In this article we will cover some of the more common roofing leaks caused by plumbing vent pipe collars. Many other types of roof leaks exist with quite a few topics covered in our other articles on Leak Diagnosis. We will begin this article with plumbing vent pipe collars. These are the collars around the plumbing pipes that protrude through your roofs surface. Plumbing vent pipe collars consist of a metal base which is usually made out of aluminum and a rubber boot that is integrated into the top of the collar. This rubber boot on the collar is available in different sizes according to the size of the pipe being flashed.
When collars go bad the majority of the time is due to failure of this rubber boot on the collar. Failure of collar boots usually take the form of either splits in the rubber or deterioration of that same rubber over time. If you have water entering your home from a broken or worn out collar often you can temporally stop the leak by having your roofing professional caulk the open area of the collar. Once weather allows you can then have the collar replaced properly.
Not all collar leaks are due to bad rubber boots. Some times leaks are caused by the plumbing pipe itself not being properly cleaned before the new collar is installed. This can be especially prevalent on older cast iron pipes that have pits or years of old roofing cement attached to them. Another leak that may mimic a bad collar is when the plumbing pipe itself is the cause of the problem. When the plumbing was installed in your home the plumber routed the plumbing vent pipes through the walls and ceilings up through the top of the roof. Over the years we have seen some of these pipes leak at the elbow joints. Let me explain what I am referring to.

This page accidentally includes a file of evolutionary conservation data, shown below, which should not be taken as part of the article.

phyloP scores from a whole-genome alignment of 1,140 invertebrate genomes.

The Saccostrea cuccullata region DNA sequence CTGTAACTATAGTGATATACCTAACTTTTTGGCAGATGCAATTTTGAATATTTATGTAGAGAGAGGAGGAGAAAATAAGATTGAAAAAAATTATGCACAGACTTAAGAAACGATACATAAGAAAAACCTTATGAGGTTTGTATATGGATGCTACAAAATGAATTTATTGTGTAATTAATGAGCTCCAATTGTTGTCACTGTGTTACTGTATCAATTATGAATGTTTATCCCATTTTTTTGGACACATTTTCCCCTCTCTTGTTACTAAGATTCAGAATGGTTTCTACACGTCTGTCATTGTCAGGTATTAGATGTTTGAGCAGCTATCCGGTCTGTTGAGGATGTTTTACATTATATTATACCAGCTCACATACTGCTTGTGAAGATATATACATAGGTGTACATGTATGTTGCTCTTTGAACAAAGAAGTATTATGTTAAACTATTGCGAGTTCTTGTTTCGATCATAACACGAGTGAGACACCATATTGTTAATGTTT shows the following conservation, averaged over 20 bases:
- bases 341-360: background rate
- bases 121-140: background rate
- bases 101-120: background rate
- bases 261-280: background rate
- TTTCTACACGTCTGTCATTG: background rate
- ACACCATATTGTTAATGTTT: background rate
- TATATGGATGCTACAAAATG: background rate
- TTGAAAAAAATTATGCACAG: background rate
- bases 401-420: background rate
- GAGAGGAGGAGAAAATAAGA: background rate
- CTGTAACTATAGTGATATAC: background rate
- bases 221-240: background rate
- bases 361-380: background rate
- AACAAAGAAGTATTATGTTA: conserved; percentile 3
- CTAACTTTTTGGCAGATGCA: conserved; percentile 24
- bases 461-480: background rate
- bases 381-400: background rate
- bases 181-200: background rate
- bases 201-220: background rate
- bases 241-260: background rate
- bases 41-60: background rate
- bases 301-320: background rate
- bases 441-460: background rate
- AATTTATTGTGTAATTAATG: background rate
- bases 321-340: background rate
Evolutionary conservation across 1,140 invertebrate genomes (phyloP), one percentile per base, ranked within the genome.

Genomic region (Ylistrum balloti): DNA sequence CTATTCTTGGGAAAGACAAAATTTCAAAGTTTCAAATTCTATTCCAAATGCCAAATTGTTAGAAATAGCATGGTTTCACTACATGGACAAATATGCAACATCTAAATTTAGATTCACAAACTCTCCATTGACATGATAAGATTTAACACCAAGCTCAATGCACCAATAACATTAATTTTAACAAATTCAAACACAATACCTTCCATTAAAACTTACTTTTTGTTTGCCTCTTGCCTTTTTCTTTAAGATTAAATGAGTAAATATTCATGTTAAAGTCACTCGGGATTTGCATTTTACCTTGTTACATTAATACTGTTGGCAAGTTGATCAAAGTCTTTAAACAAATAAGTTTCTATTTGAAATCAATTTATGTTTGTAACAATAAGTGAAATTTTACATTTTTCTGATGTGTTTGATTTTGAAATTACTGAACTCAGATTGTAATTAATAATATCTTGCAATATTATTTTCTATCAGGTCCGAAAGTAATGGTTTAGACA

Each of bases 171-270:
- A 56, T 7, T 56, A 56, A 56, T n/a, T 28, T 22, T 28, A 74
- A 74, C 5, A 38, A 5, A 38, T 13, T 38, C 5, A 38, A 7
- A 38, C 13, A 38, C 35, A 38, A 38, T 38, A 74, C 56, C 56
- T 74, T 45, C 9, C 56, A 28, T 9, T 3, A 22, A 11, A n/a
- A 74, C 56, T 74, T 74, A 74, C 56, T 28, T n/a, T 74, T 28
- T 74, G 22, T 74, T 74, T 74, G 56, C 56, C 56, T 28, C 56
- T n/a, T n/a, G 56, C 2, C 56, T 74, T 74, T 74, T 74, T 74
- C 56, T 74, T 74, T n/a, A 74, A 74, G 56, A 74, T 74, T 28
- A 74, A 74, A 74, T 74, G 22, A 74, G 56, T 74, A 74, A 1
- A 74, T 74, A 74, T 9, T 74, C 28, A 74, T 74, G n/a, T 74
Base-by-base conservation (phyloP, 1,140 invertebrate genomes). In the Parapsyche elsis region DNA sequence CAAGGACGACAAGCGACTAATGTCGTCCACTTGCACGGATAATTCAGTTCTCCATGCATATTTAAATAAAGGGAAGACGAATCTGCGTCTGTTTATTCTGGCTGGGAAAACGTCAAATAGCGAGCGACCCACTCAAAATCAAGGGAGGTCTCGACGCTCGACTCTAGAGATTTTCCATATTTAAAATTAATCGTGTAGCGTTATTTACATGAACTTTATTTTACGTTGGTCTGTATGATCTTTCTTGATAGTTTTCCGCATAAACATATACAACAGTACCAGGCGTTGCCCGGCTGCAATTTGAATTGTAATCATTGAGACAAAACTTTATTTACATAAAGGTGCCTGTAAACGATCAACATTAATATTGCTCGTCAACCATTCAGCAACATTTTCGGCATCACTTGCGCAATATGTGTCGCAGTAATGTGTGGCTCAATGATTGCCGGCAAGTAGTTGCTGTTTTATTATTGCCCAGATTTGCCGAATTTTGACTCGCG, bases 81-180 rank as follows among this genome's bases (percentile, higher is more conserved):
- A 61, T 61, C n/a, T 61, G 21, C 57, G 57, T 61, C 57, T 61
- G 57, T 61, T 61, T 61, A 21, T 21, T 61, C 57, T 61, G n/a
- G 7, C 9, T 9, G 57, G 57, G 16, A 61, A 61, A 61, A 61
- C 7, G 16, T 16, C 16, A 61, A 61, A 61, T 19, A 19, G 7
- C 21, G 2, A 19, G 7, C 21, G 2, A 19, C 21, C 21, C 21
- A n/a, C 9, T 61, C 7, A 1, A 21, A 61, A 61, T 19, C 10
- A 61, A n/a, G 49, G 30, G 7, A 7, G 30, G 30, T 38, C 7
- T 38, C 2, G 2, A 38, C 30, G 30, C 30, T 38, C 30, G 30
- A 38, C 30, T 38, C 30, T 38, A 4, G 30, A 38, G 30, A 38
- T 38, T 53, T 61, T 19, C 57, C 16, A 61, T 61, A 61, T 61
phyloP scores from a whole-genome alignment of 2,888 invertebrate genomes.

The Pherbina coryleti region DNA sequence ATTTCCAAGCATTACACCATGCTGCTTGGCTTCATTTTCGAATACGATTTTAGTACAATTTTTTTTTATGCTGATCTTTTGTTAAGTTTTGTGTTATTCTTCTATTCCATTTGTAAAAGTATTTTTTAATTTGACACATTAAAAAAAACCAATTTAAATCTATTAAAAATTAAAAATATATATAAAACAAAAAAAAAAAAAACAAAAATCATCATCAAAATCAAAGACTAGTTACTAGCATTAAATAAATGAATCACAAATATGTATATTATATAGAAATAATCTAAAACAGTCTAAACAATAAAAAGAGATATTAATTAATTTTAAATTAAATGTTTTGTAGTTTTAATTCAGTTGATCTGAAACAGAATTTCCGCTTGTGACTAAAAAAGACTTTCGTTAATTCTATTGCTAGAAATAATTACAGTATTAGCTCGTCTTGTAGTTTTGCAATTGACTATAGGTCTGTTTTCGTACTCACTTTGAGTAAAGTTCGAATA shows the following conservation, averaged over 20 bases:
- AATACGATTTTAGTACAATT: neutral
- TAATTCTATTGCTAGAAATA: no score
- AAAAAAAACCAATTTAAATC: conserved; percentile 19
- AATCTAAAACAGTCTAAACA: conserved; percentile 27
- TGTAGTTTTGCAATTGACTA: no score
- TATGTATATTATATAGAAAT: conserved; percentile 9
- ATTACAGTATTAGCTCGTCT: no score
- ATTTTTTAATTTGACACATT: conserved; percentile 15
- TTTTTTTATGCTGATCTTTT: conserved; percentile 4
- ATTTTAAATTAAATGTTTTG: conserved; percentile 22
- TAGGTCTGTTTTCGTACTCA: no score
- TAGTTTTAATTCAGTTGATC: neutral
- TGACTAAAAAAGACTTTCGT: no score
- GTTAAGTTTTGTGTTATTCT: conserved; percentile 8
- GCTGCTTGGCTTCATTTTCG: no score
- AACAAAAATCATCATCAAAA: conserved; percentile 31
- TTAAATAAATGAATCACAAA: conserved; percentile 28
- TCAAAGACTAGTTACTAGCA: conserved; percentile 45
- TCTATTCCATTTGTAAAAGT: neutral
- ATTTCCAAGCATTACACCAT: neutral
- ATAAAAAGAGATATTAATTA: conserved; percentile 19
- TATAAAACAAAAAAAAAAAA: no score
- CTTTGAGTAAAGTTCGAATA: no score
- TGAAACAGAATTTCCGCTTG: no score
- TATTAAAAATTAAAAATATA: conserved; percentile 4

The top of the plumbing vent pipes protrudes through the roof and is open to the sky. Even though this pipe is for venting air at times during a rain storm the pipe can have water enter and flow through it. This is normally not a problem since any water that enters a plumbing vent pipe will eventually find itís way to the homes sewer line. The problem arises when one of the elbows or joints in the pipe experiences some type of failure. Usually you can diagnosis this type of leak by having your roofing professional go up into the attic during a rain storm and feel the outside of the pipe right below where it goes through the roof. If the outside of the pipe is dry but you see water somewhere below the plumbing vent pipe itself you may have a leak at one of the joints in you pipe. Conversely if you feel water on the outside of the pipe it is very likely a bad boot on the collar.
A few other indications of a leaking or broken collar are water stains on first floors of two story houses. If you see a water stain on the first floor ceiling of your two story house first eliminate the most obvious cause which would be leaky plumbing in a bathroom or water closet on the floor above. Once that has been checked if you are still experiencing a water leak have your professional roofer go up on the roof and check your plumbing vent collars. A broken collar can allow water to travel around the outside of the plumbing pipe where it will usually follow until the pipe turns or hits a elbow in the pipe. Sometimes the first elbow or turn in the pipe is your kitchen ceiling where the vent pipe was heading to connect up with your kitchen plumbing.
One final note on plumbing vent pipe collars. Even though the majority of leakage by these collars occurs at the rubber boot you should also have your professional roofer check the hard flange that the boot is attached to. They will want to to a through inspection to make sure this part of the collar is seated and sealed properly. Maryland Shingle Roofing and Siding Contractors offers a complete line of roofing and siding services. Please feel free to contact us if we can be of any assistance.